Being sent to the “kids table” during Thanksgiving used to feel like it was just another reminder of being too young for the adults, but now it’s something we tend to reminisce on with joy. The Halloween costumes we used to be so excited to put on as kids are now hanging in the back of our closets collecting dust, or maybe even donated to someone else. We used to count down the days to winter break, when holidays such as Christmas, Hanukkah and Kwanzaa were celebrated with traditions and holiday cheer. 

The fond memories we have of holidays as kids often transition into let-downs as we age and try our best to hold on to what they used to be when we were younger. Something that used to be so vivid and exciting as kids has lost its light as we get older, because as we age, our way of viewing these holidays does too. 

For many kids, their family traditions are the best part of the holidays. Traditions are beliefs and customs that are passed down through generations, and they can be incredibly memorable for kids especially. From trick-or-treating to opening gifts on Christmas morning, these common traditions are a part of childhood that often spark good memories in us. However, when we get older these same traditions begin to slowly fade away into something different than how we remember them. While most kids get excited to go trick-or-treating on Halloween, teenagers and adults form new traditions for this holiday on their own. The age when it is common to stop the tradition of going house to house for candy is debatable, but according to a 2021 survey by YouGov, 16% of adults said that kids should stop trick-or-treating at 17 or 18 years old. 19% said they should stop at 15 or 16 years old.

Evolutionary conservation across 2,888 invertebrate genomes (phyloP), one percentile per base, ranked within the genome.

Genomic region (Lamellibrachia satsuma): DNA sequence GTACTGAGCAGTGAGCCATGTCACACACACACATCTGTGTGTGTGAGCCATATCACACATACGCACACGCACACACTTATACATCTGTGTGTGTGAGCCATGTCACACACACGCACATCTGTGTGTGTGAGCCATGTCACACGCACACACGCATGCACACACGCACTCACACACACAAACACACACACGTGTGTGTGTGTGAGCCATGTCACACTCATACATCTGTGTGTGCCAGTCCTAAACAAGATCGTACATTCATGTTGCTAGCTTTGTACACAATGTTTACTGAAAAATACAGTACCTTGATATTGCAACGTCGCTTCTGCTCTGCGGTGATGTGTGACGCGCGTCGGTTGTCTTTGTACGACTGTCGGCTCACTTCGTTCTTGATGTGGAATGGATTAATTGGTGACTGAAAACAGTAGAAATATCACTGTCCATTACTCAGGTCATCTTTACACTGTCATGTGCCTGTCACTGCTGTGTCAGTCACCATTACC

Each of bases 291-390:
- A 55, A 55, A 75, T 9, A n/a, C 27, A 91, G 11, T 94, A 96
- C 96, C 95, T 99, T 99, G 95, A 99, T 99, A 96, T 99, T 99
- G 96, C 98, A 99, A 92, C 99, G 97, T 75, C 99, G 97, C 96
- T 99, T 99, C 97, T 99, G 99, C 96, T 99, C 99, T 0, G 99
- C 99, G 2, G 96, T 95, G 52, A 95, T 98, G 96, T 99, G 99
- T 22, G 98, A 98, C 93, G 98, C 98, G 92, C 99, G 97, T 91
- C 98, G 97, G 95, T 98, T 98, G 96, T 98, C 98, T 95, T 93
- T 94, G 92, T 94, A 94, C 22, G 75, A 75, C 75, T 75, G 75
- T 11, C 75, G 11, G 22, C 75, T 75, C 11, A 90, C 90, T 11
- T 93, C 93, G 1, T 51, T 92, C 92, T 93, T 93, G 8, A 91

The magic in many holiday traditions also goes away with age. For example, those with older siblings who move out or go away to college have to go through certain holidays alone. As kids, many are used to spending the holidays with all of their immediate family members, but our lives change as we grow up. College students may not always have time to travel home, or some get jobs that require them to work on certain holidays. Spending time with family is such a beloved part of all holiday traditions, and when we get older, this isn’t always as possible as it used to be. 

Additionally, when we’re kids, we don’t always know what the holidays we celebrate mean, but we are happy to celebrate them regardless. When we get older and our brains develop, our perception of the holidays and its meaning changes. Many holidays have different backstories than what we know as kids, which can change the whole thing with age. Thanksgiving, for example, is a day to be grateful and give thanks to our loved ones, however, its backstory of violence between American colonists and Native Americans suggests a much more twisted premise. Knowing the backstory of the holiday does not necessarily change it, but it does change our perception of it. Thanksgiving will always be about giving back, however, getting older and being capable of understanding the other meanings of certain holidays can change the way we view them. 

Though the holidays we joyfully celebrate as kids may feel different as we age and become teenagers and young adults, they are only as negative as we make it. Change is not only possible, but inevitable. As we grow up, our minds change along with traditions and perceptions. The way to cope with the changing holidays is to form new traditions and embrace the change that comes with aging.